Whether vitamin needs differ among athletic and sedentary individuals has been an intense area of debate. Coaches, athletes, and parents often search for ways to produce bigger, faster, and stronger athletes. In ancient Greece, this was accomplished by using paidotribes or gymnaste (trainers) and later by the advice of Celcus (24 AD).Celcus has written eight books, which are beautifully detailed in matters of nutrition and exercise.
Today, this brings sports nutritionists, trainers, physicians, and exercise physiologists to examine which dietary interventions might produce better performances without impairing health. Some may argue that the different nutritional needs of athletes, although debatable, promote health. From a nutritional standpoint, the basis of health starts with obtaining adequate macronutrient and micronutrient intake.
This nutrition is first from food sources, fortified foods second, and then if needed or warranted, from dietary supplements. In essence, the bottom line is whether athletes need a higher intake of any or all of the known vitamins and whether this translates into an improvement in performance or post-exercise recovery.
Vitamins, initially called vital amines, are organic molecules needed in minute quantities. No common molecular structure exists among vitamins. Vitamin intake is often ignored until a deficiency symptom presents itself. Thirteen different vitamins have been characterized and they are divided into two distinct classes, fat-and water-soluble vitamins.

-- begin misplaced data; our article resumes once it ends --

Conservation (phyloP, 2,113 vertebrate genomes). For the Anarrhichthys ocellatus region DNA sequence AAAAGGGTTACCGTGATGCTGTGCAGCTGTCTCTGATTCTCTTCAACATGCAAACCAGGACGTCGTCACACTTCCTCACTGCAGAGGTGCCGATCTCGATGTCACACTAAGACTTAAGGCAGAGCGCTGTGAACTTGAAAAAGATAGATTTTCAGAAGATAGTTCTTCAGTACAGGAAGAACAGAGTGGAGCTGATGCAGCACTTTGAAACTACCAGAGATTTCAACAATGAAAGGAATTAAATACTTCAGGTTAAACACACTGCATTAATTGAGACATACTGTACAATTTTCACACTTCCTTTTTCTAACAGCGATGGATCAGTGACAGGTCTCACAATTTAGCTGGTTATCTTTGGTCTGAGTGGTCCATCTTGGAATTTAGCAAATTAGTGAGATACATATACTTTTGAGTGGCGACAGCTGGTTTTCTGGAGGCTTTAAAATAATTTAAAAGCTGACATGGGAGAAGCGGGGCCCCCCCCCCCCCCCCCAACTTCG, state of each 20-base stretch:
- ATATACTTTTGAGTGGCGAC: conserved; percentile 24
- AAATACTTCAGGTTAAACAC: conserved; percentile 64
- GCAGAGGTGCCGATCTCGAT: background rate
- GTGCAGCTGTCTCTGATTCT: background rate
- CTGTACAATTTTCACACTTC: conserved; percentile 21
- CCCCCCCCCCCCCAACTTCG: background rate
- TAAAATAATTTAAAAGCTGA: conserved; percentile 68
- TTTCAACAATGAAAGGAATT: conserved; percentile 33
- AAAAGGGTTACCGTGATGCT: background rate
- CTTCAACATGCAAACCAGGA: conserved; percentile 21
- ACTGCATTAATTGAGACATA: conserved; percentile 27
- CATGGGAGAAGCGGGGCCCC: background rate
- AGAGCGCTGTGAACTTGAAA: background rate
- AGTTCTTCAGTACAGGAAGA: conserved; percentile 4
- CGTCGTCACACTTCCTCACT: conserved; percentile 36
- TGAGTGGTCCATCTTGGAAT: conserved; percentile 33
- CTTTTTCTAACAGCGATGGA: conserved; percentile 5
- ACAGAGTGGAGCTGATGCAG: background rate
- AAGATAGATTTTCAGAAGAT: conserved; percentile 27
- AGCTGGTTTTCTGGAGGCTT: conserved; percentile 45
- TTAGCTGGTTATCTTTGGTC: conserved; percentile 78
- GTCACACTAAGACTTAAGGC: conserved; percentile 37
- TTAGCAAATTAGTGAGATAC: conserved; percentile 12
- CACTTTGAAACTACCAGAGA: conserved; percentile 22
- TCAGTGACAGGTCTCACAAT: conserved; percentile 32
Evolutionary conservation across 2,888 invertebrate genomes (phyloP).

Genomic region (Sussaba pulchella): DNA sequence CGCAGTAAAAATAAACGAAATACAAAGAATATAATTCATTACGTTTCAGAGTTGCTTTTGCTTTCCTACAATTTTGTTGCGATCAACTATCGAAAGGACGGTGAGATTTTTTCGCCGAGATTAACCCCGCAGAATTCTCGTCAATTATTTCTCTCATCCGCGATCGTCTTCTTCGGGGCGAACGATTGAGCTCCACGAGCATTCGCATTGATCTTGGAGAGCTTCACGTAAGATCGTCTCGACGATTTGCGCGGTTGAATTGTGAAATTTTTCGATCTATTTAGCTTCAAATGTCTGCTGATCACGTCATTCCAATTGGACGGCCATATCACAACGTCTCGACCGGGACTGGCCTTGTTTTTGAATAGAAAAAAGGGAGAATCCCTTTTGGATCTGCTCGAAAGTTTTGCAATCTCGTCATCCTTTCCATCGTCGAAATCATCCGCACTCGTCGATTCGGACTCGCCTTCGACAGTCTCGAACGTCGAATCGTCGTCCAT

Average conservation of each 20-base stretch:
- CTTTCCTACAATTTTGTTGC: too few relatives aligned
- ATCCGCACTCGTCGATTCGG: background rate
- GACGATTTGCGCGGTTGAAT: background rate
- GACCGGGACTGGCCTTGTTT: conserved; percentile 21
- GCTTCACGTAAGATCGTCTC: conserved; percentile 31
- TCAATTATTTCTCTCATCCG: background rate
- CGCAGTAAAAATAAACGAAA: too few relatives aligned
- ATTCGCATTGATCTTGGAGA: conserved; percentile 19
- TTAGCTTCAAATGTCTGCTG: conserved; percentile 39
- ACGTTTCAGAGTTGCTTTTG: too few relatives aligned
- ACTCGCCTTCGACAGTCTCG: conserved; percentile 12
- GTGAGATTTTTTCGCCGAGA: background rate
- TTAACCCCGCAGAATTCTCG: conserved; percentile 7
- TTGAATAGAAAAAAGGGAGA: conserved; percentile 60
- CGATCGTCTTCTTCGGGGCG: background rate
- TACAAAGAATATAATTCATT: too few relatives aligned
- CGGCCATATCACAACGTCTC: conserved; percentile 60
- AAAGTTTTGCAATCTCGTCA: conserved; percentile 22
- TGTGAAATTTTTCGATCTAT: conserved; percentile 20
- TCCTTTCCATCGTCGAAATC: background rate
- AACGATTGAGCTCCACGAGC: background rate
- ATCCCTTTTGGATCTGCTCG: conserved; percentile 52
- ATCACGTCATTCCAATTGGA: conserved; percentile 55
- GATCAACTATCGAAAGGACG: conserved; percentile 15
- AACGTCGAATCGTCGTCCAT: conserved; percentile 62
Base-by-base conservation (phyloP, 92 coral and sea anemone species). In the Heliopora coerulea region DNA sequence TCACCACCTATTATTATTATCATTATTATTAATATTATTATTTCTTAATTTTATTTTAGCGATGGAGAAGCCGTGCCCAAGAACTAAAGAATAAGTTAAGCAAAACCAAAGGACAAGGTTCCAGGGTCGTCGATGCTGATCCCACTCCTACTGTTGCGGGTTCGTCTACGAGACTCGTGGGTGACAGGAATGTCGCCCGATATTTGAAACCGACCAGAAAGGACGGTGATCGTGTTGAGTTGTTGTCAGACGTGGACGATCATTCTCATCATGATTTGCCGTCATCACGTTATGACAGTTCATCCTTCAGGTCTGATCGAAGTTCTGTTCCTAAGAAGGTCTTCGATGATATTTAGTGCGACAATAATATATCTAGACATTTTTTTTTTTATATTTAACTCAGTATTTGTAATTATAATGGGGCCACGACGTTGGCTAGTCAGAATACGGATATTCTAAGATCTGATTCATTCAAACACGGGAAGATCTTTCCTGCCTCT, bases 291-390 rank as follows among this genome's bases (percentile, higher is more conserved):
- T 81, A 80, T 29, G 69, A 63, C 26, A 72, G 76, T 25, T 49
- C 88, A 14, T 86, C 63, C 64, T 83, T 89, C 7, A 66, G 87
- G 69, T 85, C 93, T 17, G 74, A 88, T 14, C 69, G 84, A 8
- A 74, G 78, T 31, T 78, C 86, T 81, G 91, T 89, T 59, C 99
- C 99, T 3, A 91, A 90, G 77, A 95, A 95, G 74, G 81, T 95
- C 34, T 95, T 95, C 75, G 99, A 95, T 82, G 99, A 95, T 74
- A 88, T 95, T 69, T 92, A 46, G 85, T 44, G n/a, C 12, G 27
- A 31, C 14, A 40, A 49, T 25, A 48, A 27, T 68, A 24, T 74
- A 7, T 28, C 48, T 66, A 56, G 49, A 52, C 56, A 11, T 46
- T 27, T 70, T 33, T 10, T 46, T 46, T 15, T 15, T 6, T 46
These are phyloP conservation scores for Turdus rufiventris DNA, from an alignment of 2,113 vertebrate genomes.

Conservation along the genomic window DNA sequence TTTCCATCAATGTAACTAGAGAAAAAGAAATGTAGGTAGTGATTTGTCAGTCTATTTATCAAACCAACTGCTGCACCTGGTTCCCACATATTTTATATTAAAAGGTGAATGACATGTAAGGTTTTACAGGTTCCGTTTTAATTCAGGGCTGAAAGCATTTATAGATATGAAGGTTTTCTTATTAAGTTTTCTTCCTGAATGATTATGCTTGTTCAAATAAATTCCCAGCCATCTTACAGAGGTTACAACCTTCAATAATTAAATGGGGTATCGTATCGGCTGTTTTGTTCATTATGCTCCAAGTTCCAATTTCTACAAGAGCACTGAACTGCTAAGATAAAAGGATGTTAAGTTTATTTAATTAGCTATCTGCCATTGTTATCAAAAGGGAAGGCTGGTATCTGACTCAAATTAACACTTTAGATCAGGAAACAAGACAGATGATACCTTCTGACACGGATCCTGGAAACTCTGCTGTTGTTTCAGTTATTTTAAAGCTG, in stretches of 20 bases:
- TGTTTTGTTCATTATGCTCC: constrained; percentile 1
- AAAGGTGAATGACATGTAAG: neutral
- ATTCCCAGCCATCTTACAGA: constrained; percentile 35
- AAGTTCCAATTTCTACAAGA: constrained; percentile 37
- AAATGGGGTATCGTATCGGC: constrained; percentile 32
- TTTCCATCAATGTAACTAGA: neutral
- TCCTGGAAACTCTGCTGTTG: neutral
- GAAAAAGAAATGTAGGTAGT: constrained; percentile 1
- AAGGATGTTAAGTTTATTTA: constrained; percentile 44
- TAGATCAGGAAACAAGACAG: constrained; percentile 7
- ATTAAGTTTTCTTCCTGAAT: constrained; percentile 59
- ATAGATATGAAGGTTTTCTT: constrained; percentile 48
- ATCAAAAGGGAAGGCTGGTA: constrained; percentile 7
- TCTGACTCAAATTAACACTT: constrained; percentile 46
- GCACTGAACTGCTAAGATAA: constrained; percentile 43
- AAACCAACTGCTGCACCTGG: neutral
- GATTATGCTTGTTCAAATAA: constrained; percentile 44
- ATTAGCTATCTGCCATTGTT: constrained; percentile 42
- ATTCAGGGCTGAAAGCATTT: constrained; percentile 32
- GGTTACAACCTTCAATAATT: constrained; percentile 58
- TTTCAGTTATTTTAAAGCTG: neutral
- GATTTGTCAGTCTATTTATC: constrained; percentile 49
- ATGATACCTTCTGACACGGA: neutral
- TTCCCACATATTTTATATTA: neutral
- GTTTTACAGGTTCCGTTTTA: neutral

The fatsoluble vitamins are stored within the body’s adipose tissue; thus, deficiency symptoms do not occur readily.
Water-soluble vitamins, most of which act as coenzymes, are not stored to any great extent. Thus, athletes must be cognizant of consuming a varied diet that provides these vitamins or resort to dietary supplementation.
The RDA for vitamin E is 12 IU for women and 15 IU for men. This level is adequate to prevent deficiency, but is a far cry from the levels shown to be protective in studies. Doses in clinical trials range from 100 to 1200 IU alpha-tocopherol per day. Supplements commonly provide 100-400 IU vitamin E. About 12 million Americans take vitamin E, with 400 IU per day as the most common dose.
Reports of adverse effects of vitamin E are rare. One study suggested an increased risk of hemorrhagic stroke, but this has not been replicated. A study on older men did not show any negative side effects of up to 800 IU vitamin E per day for 4 months. The NOAEL (No Observed Adverse Effect Level) for vitamin E has been set at 1200 IU.